Separation of CO2 from natural gas by Metal organic framwork

CHEMCOS News Bureau

To obtain good quality of natural gas — CO2 separation [1], use of metal organic frameworks has emerged as a prominent option, since CO2 degrades the quality of natural gas and corrodes the pipeline. MOFs have high selectivity and low cost which make it a competent candidate. Selection of adsorbent depends on the gas selectivity and capacity to store it.

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In MOFs, the metal vacant-coordination site created by the solvent, the pore size of the framework by appropriate choice of ligands and metal and mode of interaction of the metal to the adsorbate are the major factors to govern the selectivity of the adsorbent to adsorbate i.e. MOF to gas. In other words coordinatively unsaturated MOFs show better selectivity. Carborane based MOF has emerged as a potential candidate for CO2 separation [1, 2]. It (carborane based MOF) has adequate rigidity, high thermal stability and high chemical selectivity with respect to earlier MOFs viz. MOF–5 and Cu–BTC [2].

By varying the pore size of the framework, i.e. from tetrahedral to octahedral, selectivity of the MOFs have been tuned for CO2, H2, CH4 and C2H6 and carborane based MOFs are found to be an excellent option for CO2 separation. CO2 has quadrupolar nature but CH4 is nonpolar [2]. The MOF–partial charge quadrupole interaction is responsible for CO2 selectivity of carborane based MOFs. Pressure and mole fraction of the gas also govern selectivity and it has been found that low pressure of the mixture of the gas and high mole fraction of the CH4 increases the selectivity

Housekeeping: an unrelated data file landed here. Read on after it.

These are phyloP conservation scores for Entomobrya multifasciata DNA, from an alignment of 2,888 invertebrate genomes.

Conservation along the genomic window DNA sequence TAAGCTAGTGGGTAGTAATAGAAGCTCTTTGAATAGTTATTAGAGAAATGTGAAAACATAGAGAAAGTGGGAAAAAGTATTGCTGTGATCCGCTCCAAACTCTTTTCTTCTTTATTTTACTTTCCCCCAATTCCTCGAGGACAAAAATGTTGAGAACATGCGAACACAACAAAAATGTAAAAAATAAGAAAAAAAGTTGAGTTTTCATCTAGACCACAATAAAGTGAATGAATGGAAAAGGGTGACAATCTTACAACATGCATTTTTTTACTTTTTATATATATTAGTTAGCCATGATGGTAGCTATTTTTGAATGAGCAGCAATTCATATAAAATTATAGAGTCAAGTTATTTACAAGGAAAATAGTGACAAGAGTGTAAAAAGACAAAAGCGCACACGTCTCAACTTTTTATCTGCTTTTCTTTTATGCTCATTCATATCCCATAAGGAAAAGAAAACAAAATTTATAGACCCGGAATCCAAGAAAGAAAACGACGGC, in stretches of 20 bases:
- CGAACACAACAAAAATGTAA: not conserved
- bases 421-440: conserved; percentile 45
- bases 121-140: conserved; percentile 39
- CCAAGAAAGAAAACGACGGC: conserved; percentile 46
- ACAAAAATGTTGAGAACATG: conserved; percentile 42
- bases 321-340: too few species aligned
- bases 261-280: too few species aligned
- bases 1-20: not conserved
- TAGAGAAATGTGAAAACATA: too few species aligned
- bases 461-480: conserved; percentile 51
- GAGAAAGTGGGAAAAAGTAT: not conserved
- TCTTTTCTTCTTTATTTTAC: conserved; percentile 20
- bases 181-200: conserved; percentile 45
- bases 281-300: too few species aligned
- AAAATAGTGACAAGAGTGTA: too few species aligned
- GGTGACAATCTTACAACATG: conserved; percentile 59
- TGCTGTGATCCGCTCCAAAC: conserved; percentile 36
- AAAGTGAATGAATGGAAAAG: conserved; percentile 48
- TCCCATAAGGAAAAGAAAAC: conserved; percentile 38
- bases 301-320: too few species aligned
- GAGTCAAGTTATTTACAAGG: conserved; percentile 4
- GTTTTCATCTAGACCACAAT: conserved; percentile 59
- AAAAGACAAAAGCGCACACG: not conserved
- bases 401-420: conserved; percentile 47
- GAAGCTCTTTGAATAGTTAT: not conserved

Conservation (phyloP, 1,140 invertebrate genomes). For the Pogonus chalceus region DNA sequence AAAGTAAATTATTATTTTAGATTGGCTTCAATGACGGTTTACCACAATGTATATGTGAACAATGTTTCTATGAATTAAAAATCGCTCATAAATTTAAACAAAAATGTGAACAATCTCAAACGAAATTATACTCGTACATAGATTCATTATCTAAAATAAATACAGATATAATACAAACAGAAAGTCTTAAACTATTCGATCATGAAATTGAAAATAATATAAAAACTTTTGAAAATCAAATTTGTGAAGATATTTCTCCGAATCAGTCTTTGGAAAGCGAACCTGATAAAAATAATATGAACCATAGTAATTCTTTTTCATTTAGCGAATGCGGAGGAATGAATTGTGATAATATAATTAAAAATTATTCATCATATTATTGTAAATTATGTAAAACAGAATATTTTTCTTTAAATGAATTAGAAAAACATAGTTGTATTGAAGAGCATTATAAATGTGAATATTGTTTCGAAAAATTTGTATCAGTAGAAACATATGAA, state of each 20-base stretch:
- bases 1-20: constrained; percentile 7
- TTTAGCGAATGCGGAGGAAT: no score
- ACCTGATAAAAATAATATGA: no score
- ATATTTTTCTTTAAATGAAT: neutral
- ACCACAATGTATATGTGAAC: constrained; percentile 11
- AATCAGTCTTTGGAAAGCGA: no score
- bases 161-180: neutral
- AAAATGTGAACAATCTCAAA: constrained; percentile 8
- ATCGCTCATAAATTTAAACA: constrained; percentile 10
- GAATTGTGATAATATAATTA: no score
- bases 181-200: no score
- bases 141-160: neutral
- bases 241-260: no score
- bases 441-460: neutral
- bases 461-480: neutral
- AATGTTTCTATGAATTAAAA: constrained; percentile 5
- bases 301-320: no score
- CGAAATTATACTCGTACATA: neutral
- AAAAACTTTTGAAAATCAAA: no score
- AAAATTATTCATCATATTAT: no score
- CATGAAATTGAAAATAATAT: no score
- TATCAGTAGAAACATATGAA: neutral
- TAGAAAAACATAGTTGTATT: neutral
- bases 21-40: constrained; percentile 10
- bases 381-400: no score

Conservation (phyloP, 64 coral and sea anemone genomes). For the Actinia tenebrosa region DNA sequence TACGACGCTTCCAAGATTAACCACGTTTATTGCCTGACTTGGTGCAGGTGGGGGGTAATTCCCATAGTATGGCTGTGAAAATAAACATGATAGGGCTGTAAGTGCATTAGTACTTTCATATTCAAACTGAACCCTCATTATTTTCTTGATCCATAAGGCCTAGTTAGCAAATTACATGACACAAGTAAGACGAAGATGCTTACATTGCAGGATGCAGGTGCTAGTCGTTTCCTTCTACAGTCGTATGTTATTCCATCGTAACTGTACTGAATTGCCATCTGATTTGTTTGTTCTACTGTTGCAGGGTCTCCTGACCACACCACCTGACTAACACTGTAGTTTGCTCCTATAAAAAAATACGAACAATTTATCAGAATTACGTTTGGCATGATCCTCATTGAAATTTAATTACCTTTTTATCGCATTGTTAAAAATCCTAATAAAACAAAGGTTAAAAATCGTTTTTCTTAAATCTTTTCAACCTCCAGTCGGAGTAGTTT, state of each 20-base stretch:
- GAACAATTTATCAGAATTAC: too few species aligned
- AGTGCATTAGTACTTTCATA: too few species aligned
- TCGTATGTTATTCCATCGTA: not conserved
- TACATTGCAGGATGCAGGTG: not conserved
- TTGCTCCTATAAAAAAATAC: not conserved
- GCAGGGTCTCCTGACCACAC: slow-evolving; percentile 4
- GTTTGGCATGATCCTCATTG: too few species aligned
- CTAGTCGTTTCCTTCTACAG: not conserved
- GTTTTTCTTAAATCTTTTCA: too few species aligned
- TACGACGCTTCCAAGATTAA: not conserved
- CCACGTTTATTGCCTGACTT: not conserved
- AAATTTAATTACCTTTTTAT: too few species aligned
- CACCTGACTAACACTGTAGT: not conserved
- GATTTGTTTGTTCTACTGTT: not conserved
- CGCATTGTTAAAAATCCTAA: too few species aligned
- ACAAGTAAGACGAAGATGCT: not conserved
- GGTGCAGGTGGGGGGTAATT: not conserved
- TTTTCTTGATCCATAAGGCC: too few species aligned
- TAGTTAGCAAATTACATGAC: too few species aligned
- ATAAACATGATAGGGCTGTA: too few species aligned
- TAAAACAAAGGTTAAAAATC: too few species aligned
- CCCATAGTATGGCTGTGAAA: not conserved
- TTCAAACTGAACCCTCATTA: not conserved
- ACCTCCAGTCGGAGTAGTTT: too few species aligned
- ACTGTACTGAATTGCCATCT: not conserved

Reference for this article:

  1. Nature, 25 July 2008 | doi:10.1038/nchem.41.
  2. Chem. Commun., 2008, 4135−4137 | doi: 10.1039/b805785k
HIV just got older by 20 years !!!!!!
CHEMCOS News Bureau

UNAIDS/WHO estimated that HIV – the deadliest killer ever known to mankind — claimed over three hundred thousand lives in 2007 – nearly a thousand every day [1]! AIDS was not known until the 1980s, however, HIV was infecting humans well before then. It was previously thought to have originated in 1915–1941, but recent studies indicate that it might well have started its deadly act a century ago [2].

In 1998, researchers isolated HIV–1 sequences from a blood sample taken in 1959, from a male living in what was then Léopoldville (now Kinshasa, the capital and largest city of the Belgian Congo). Analysis revealed that HIV–1 might have originated sometime between 1915 and 1941 [2].

In a more recent study, researchers analysed a biopsy taken in 1960 from an African woman who also lived in Léopoldville [3]. Evolutionary biologist Michael Worobey and his team sequenced the HIV–1 genes of this sample, using a combination of methods to sequence its DNA and RNA. Next, they used a database of HIV–1 sequences and an estimate of the rate at which these sequences change over time to model the emergence of HIV–1. It was concluded that HIV–1 emerged in about 1908, when Léopoldville was emerging as a centre for trade. At that time, Léopoldville — and most population centers in central Africa — was small, providing only a small pool in which HIV could spread. But as the cities grew, HIV diversified, the researchers suggested.

Further investigations into the origin and evolution of HIV are expected to lead to the design of suitable vaccines and to reveal how the virus took the leap from chimpanzees to humans.

Reference for this article:

  1. http://www.avert.org/safricastats.htm
  2. Nature 391, 594-597
  3. Nature 2008, 455, 661-664